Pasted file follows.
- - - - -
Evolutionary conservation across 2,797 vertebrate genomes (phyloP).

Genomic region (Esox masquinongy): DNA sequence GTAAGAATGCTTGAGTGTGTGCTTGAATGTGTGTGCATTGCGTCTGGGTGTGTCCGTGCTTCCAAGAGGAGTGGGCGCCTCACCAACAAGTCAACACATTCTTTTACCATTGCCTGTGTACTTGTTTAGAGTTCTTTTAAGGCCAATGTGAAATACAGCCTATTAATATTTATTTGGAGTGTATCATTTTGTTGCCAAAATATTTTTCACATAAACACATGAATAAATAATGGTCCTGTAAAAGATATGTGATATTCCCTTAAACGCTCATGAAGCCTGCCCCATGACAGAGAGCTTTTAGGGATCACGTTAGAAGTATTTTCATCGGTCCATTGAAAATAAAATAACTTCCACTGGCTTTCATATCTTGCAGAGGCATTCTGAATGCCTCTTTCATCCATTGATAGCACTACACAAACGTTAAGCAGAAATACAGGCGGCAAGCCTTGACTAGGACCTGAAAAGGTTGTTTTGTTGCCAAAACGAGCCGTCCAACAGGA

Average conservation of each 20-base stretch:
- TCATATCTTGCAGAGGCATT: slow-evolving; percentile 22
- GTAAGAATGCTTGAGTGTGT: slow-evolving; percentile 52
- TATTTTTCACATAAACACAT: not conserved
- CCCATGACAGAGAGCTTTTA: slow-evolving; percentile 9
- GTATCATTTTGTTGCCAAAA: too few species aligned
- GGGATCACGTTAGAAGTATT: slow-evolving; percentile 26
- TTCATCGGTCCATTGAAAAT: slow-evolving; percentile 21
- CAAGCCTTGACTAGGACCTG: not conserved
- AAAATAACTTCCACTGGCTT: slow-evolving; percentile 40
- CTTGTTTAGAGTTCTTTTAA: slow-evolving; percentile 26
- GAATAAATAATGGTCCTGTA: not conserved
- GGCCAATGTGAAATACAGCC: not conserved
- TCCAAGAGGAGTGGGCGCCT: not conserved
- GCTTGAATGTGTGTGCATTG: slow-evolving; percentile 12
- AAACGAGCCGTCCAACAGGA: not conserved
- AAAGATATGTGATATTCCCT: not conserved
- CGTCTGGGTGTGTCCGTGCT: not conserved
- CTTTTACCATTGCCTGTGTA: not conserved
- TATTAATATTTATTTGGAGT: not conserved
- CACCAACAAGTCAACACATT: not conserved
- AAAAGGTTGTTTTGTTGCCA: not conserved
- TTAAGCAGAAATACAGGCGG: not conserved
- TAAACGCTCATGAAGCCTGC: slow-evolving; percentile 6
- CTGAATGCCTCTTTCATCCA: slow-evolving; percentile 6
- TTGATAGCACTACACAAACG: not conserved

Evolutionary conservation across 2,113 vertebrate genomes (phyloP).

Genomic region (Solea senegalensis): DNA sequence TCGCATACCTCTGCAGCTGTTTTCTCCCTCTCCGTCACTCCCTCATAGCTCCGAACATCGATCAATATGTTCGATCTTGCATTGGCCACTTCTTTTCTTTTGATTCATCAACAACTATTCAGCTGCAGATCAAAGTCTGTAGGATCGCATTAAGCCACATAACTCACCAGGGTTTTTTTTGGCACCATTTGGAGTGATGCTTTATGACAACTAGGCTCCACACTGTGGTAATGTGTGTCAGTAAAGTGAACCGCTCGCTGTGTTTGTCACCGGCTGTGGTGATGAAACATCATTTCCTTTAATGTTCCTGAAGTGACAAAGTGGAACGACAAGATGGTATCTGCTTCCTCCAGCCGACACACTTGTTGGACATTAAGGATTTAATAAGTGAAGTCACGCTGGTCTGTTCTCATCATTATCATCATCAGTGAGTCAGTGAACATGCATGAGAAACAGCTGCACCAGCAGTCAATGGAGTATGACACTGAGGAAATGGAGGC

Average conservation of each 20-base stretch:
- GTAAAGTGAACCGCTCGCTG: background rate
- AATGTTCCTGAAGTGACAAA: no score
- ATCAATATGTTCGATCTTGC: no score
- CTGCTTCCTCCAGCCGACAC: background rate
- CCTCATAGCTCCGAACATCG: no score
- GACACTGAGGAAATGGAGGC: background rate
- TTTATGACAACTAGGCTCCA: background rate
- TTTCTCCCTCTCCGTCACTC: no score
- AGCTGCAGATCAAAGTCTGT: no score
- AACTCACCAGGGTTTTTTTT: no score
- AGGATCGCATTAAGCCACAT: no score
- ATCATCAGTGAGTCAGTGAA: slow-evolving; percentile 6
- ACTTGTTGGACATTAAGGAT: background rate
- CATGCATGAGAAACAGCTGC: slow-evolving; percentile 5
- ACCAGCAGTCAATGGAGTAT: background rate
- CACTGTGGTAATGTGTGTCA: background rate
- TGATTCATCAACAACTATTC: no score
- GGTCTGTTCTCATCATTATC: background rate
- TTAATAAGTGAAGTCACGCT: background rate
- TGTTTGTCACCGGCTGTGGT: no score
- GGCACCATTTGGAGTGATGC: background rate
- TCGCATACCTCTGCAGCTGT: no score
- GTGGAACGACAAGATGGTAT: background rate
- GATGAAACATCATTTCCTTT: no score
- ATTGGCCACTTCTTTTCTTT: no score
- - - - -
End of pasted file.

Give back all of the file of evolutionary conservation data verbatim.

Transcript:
Evolutionary conservation across 2,797 vertebrate genomes (phyloP).

Genomic region (Esox masquinongy): DNA sequence GTAAGAATGCTTGAGTGTGTGCTTGAATGTGTGTGCATTGCGTCTGGGTGTGTCCGTGCTTCCAAGAGGAGTGGGCGCCTCACCAACAAGTCAACACATTCTTTTACCATTGCCTGTGTACTTGTTTAGAGTTCTTTTAAGGCCAATGTGAAATACAGCCTATTAATATTTATTTGGAGTGTATCATTTTGTTGCCAAAATATTTTTCACATAAACACATGAATAAATAATGGTCCTGTAAAAGATATGTGATATTCCCTTAAACGCTCATGAAGCCTGCCCCATGACAGAGAGCTTTTAGGGATCACGTTAGAAGTATTTTCATCGGTCCATTGAAAATAAAATAACTTCCACTGGCTTTCATATCTTGCAGAGGCATTCTGAATGCCTCTTTCATCCATTGATAGCACTACACAAACGTTAAGCAGAAATACAGGCGGCAAGCCTTGACTAGGACCTGAAAAGGTTGTTTTGTTGCCAAAACGAGCCGTCCAACAGGA

Average conservation of each 20-base stretch:
- TCATATCTTGCAGAGGCATT: slow-evolving; percentile 22
- GTAAGAATGCTTGAGTGTGT: slow-evolving; percentile 52
- TATTTTTCACATAAACACAT: not conserved
- CCCATGACAGAGAGCTTTTA: slow-evolving; percentile 9
- GTATCATTTTGTTGCCAAAA: too few species aligned
- GGGATCACGTTAGAAGTATT: slow-evolving; percentile 26
- TTCATCGGTCCATTGAAAAT: slow-evolving; percentile 21
- CAAGCCTTGACTAGGACCTG: not conserved
- AAAATAACTTCCACTGGCTT: slow-evolving; percentile 40
- CTTGTTTAGAGTTCTTTTAA: slow-evolving; percentile 26
- GAATAAATAATGGTCCTGTA: not conserved
- GGCCAATGTGAAATACAGCC: not conserved
- TCCAAGAGGAGTGGGCGCCT: not conserved
- GCTTGAATGTGTGTGCATTG: slow-evolving; percentile 12
- AAACGAGCCGTCCAACAGGA: not conserved
- AAAGATATGTGATATTCCCT: not conserved
- CGTCTGGGTGTGTCCGTGCT: not conserved
- CTTTTACCATTGCCTGTGTA: not conserved
- TATTAATATTTATTTGGAGT: not conserved
- CACCAACAAGTCAACACATT: not conserved
- AAAAGGTTGTTTTGTTGCCA: not conserved
- TTAAGCAGAAATACAGGCGG: not conserved
- TAAACGCTCATGAAGCCTGC: slow-evolving; percentile 6
- CTGAATGCCTCTTTCATCCA: slow-evolving; percentile 6
- TTGATAGCACTACACAAACG: not conserved

Evolutionary conservation across 2,113 vertebrate genomes (phyloP).

Genomic region (Solea senegalensis): DNA sequence TCGCATACCTCTGCAGCTGTTTTCTCCCTCTCCGTCACTCCCTCATAGCTCCGAACATCGATCAATATGTTCGATCTTGCATTGGCCACTTCTTTTCTTTTGATTCATCAACAACTATTCAGCTGCAGATCAAAGTCTGTAGGATCGCATTAAGCCACATAACTCACCAGGGTTTTTTTTGGCACCATTTGGAGTGATGCTTTATGACAACTAGGCTCCACACTGTGGTAATGTGTGTCAGTAAAGTGAACCGCTCGCTGTGTTTGTCACCGGCTGTGGTGATGAAACATCATTTCCTTTAATGTTCCTGAAGTGACAAAGTGGAACGACAAGATGGTATCTGCTTCCTCCAGCCGACACACTTGTTGGACATTAAGGATTTAATAAGTGAAGTCACGCTGGTCTGTTCTCATCATTATCATCATCAGTGAGTCAGTGAACATGCATGAGAAACAGCTGCACCAGCAGTCAATGGAGTATGACACTGAGGAAATGGAGGC

Average conservation of each 20-base stretch:
- GTAAAGTGAACCGCTCGCTG: background rate
- AATGTTCCTGAAGTGACAAA: no score
- ATCAATATGTTCGATCTTGC: no score
- CTGCTTCCTCCAGCCGACAC: background rate
- CCTCATAGCTCCGAACATCG: no score
- GACACTGAGGAAATGGAGGC: background rate
- TTTATGACAACTAGGCTCCA: background rate
- TTTCTCCCTCTCCGTCACTC: no score
- AGCTGCAGATCAAAGTCTGT: no score
- AACTCACCAGGGTTTTTTTT: no score
- AGGATCGCATTAAGCCACAT: no score
- ATCATCAGTGAGTCAGTGAA: slow-evolving; percentile 6
- ACTTGTTGGACATTAAGGAT: background rate
- CATGCATGAGAAACAGCTGC: slow-evolving; percentile 5
- ACCAGCAGTCAATGGAGTAT: background rate
- CACTGTGGTAATGTGTGTCA: background rate
- TGATTCATCAACAACTATTC: no score
- GGTCTGTTCTCATCATTATC: background rate
- TTAATAAGTGAAGTCACGCT: background rate
- TGTTTGTCACCGGCTGTGGT: no score
- GGCACCATTTGGAGTGATGC: background rate
- TCGCATACCTCTGCAGCTGT: no score
- GTGGAACGACAAGATGGTAT: background rate
- GATGAAACATCATTTCCTTT: no score
- ATTGGCCACTTCTTTTCTTT: no score